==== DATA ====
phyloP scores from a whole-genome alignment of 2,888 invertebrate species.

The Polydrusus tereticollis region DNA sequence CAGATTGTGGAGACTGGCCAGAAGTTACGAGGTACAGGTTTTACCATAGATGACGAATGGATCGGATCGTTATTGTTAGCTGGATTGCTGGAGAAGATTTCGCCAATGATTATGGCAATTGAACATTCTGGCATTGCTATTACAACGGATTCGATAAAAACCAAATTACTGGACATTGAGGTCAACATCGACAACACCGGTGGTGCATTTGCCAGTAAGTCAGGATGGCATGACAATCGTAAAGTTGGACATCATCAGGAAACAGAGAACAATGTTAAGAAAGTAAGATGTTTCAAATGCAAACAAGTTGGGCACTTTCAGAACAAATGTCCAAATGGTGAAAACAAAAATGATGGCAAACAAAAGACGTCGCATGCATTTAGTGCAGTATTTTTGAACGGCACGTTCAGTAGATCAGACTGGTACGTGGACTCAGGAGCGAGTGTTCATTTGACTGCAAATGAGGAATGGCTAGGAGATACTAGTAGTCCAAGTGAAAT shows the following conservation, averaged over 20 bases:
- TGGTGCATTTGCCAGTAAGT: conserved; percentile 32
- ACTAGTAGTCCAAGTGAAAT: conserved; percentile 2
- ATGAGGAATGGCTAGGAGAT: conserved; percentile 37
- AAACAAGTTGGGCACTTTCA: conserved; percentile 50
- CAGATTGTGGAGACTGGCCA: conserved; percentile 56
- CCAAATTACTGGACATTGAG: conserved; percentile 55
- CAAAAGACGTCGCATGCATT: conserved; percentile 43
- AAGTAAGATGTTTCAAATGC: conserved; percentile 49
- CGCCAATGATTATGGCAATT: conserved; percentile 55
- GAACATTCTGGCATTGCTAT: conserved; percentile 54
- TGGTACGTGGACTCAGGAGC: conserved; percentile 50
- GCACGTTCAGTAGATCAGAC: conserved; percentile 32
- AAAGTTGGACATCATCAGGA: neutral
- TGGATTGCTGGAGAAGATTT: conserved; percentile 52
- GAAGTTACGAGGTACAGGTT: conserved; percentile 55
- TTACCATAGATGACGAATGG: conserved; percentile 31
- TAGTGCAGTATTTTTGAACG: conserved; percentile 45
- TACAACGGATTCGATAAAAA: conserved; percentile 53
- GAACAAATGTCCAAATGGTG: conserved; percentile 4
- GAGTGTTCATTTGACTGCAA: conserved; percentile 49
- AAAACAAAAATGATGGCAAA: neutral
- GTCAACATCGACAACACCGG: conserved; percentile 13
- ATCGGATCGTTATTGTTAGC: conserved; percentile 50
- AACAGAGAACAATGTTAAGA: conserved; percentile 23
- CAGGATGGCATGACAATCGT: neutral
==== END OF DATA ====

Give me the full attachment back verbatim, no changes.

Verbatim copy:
phyloP scores from a whole-genome alignment of 2,888 invertebrate species.

The Polydrusus tereticollis region DNA sequence CAGATTGTGGAGACTGGCCAGAAGTTACGAGGTACAGGTTTTACCATAGATGACGAATGGATCGGATCGTTATTGTTAGCTGGATTGCTGGAGAAGATTTCGCCAATGATTATGGCAATTGAACATTCTGGCATTGCTATTACAACGGATTCGATAAAAACCAAATTACTGGACATTGAGGTCAACATCGACAACACCGGTGGTGCATTTGCCAGTAAGTCAGGATGGCATGACAATCGTAAAGTTGGACATCATCAGGAAACAGAGAACAATGTTAAGAAAGTAAGATGTTTCAAATGCAAACAAGTTGGGCACTTTCAGAACAAATGTCCAAATGGTGAAAACAAAAATGATGGCAAACAAAAGACGTCGCATGCATTTAGTGCAGTATTTTTGAACGGCACGTTCAGTAGATCAGACTGGTACGTGGACTCAGGAGCGAGTGTTCATTTGACTGCAAATGAGGAATGGCTAGGAGATACTAGTAGTCCAAGTGAAAT shows the following conservation, averaged over 20 bases:
- TGGTGCATTTGCCAGTAAGT: conserved; percentile 32
- ACTAGTAGTCCAAGTGAAAT: conserved; percentile 2
- ATGAGGAATGGCTAGGAGAT: conserved; percentile 37
- AAACAAGTTGGGCACTTTCA: conserved; percentile 50
- CAGATTGTGGAGACTGGCCA: conserved; percentile 56
- CCAAATTACTGGACATTGAG: conserved; percentile 55
- CAAAAGACGTCGCATGCATT: conserved; percentile 43
- AAGTAAGATGTTTCAAATGC: conserved; percentile 49
- CGCCAATGATTATGGCAATT: conserved; percentile 55
- GAACATTCTGGCATTGCTAT: conserved; percentile 54
- TGGTACGTGGACTCAGGAGC: conserved; percentile 50
- GCACGTTCAGTAGATCAGAC: conserved; percentile 32
- AAAGTTGGACATCATCAGGA: neutral
- TGGATTGCTGGAGAAGATTT: conserved; percentile 52
- GAAGTTACGAGGTACAGGTT: conserved; percentile 55
- TTACCATAGATGACGAATGG: conserved; percentile 31
- TAGTGCAGTATTTTTGAACG: conserved; percentile 45
- TACAACGGATTCGATAAAAA: conserved; percentile 53
- GAACAAATGTCCAAATGGTG: conserved; percentile 4
- GAGTGTTCATTTGACTGCAA: conserved; percentile 49
- AAAACAAAAATGATGGCAAA: neutral
- GTCAACATCGACAACACCGG: conserved; percentile 13
- ATCGGATCGTTATTGTTAGC: conserved; percentile 50
- AACAGAGAACAATGTTAAGA: conserved; percentile 23
- CAGGATGGCATGACAATCGT: neutral